Menetekel‘s use of old High Alemannic German naming and Schwiizerdütsch slang has caused a lot of quite funny confusion for reviewers past-and-present since auto-translation from certain dialects into German doesn’t provide context of evolved meaning, so, I won’t add myself to the list of folks mystified by the speculative details of the tale at hand. The work itself does provide some of its own context, though. From retronyms, slang, and portmanteau we can divine a tale of a small pre-industrial village, a mortifying murder, and a bit of an uncalled for witch hunt that sets eyes and fearful minds away from the truth. Where we end up seems to suggest what evil originally fell upon the small town is thought to be dormant but resonant in plain sight. However you distill the meaning of this tale no doubt it will largely be conveyed via atmosphere which is thick with auld European folk horror, a sort of ironic medieval churlishness that comes with some wry wisdom worth a few passes at before it sinks in. Keyword being ‘atmosphere’ as the raw and clangorous bruising that’d defined past releases instead finds a collar-yanking warmth sans any particular sunlight applied on ‘Es grauet’. An obscured tale told via bizarre language while immersed in a warming soup of human treachery (and livestock sounds) is evidently the perfect foil for Ungfell to step fully away from insistent comparisons to other artists, they’ve developed this core idea to such a degree that we can chuck their readied pigeon bodies from the second story window and rest assured of their best landing.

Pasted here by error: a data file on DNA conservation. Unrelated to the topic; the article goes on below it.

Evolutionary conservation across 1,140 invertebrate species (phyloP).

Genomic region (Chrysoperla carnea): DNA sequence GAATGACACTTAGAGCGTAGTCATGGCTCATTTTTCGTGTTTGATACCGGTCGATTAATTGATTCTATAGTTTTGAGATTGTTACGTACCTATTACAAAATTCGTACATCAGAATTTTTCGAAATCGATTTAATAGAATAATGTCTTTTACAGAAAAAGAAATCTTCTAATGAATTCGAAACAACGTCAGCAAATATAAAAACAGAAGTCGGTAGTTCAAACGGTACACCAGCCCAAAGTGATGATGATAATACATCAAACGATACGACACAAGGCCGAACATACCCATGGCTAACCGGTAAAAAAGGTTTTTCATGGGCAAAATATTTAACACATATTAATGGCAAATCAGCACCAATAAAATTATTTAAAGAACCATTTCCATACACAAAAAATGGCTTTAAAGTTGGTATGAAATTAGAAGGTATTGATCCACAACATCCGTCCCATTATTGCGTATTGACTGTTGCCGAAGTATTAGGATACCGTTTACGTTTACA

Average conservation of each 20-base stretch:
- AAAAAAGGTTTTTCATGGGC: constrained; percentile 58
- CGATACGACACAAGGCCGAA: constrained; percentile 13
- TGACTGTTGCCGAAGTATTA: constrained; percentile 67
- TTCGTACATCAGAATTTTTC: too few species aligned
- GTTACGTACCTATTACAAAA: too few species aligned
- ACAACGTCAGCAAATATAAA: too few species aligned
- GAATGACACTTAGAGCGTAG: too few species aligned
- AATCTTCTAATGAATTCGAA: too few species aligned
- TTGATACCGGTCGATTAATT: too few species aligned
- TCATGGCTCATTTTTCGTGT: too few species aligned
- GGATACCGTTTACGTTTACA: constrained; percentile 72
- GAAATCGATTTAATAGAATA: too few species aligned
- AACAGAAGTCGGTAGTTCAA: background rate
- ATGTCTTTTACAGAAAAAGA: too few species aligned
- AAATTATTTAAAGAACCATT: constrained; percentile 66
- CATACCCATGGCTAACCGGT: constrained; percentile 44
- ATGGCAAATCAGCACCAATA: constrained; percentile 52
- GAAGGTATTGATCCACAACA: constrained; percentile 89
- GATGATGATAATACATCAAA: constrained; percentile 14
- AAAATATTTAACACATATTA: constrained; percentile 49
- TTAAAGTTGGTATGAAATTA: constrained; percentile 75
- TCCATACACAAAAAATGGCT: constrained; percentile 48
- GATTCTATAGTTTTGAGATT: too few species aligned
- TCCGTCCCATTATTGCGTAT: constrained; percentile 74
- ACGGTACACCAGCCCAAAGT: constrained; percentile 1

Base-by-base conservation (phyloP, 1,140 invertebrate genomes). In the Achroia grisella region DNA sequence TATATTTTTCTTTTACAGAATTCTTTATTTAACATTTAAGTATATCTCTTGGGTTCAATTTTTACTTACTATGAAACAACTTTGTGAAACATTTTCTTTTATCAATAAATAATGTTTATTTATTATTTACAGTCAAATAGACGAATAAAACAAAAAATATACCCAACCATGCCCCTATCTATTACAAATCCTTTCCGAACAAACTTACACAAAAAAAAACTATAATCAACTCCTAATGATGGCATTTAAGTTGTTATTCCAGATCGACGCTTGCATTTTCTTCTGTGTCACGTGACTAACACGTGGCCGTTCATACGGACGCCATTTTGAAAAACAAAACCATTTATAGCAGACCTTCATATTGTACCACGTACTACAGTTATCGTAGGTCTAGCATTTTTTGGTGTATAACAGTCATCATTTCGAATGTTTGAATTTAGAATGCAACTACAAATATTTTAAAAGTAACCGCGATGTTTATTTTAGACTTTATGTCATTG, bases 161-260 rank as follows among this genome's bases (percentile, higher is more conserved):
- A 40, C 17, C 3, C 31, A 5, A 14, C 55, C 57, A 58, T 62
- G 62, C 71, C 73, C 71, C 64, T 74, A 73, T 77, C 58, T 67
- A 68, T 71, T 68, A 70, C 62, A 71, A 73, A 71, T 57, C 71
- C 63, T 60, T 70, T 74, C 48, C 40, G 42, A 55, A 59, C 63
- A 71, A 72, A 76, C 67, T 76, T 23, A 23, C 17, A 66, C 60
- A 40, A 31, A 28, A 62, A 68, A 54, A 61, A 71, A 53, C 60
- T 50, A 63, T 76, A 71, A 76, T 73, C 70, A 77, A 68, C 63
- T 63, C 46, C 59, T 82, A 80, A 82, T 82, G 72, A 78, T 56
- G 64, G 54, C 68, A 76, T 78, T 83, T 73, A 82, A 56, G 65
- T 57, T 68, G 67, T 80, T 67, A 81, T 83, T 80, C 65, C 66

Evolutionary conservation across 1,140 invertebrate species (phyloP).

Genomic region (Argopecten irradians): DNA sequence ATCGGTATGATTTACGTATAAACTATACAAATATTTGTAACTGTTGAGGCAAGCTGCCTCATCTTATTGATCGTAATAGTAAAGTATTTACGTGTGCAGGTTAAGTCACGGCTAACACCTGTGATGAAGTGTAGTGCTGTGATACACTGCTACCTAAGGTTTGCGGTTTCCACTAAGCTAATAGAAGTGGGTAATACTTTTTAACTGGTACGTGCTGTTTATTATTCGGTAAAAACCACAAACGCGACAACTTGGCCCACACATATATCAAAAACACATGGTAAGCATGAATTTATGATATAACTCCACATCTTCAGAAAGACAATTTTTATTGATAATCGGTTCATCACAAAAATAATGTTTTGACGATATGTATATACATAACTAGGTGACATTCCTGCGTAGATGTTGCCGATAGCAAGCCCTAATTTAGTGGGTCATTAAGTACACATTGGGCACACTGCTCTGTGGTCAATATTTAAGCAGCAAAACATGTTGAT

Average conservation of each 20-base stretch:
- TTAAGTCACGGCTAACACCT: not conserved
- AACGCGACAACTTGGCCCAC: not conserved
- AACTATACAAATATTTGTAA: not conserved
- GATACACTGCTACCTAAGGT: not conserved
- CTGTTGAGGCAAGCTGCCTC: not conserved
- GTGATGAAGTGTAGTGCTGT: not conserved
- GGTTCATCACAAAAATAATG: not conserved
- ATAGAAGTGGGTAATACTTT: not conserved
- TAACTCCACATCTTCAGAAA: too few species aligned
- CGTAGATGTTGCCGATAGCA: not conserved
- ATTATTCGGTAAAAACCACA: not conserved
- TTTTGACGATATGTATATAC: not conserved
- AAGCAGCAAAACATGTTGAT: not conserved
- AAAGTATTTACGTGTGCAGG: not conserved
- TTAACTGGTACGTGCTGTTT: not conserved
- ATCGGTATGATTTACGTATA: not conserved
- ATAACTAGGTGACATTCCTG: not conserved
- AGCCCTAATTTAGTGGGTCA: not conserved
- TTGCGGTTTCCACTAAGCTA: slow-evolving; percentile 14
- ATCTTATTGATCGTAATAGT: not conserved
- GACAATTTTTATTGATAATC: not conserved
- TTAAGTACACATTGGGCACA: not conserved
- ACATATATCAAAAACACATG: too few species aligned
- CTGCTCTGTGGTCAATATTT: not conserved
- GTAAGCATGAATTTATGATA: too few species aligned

A concept album should almost never be presented in its midst, to do otherwise would indicate that one part of the story is more vital than its opening chapters, presenting “Tea” before “Welcome Home” just doesn’t land the same way. Thankfully Ungfell have only presented the first chapter “Tyfels Antlitz (Wie e Huerä zwei Chind empfanget)” as the sole representative of the experience, leaving the tone of the album tentative beyond its elaborately streaming melodic black metal salvo of riff and chorale, writhing and undulating as foreshadowing of the horror brewing beneath the hills. The two minute introduction provided by “Es grauet überm Dorf (Wie s niemert het chönne ahne)” and its austere gallop into the sound of a bustling town is arguably the true moment of foreshadowing but it’d read as a regal characterization of the town, not as tragedian as the full opening piece. Regardless of how you’d read these first ten minutes of the experience as a storytelling device and accomplished modern black metal composition they will eventually bleed together as appropriately spirited introductory movements. I say this because it will become impossible to dryly point to one song and demonstrate its sole efficacy as the relationship between each piece and the progression of events won’t be as effective as appreciating the album as a whole being. That said, it will take some time to mentally condense these events into summary.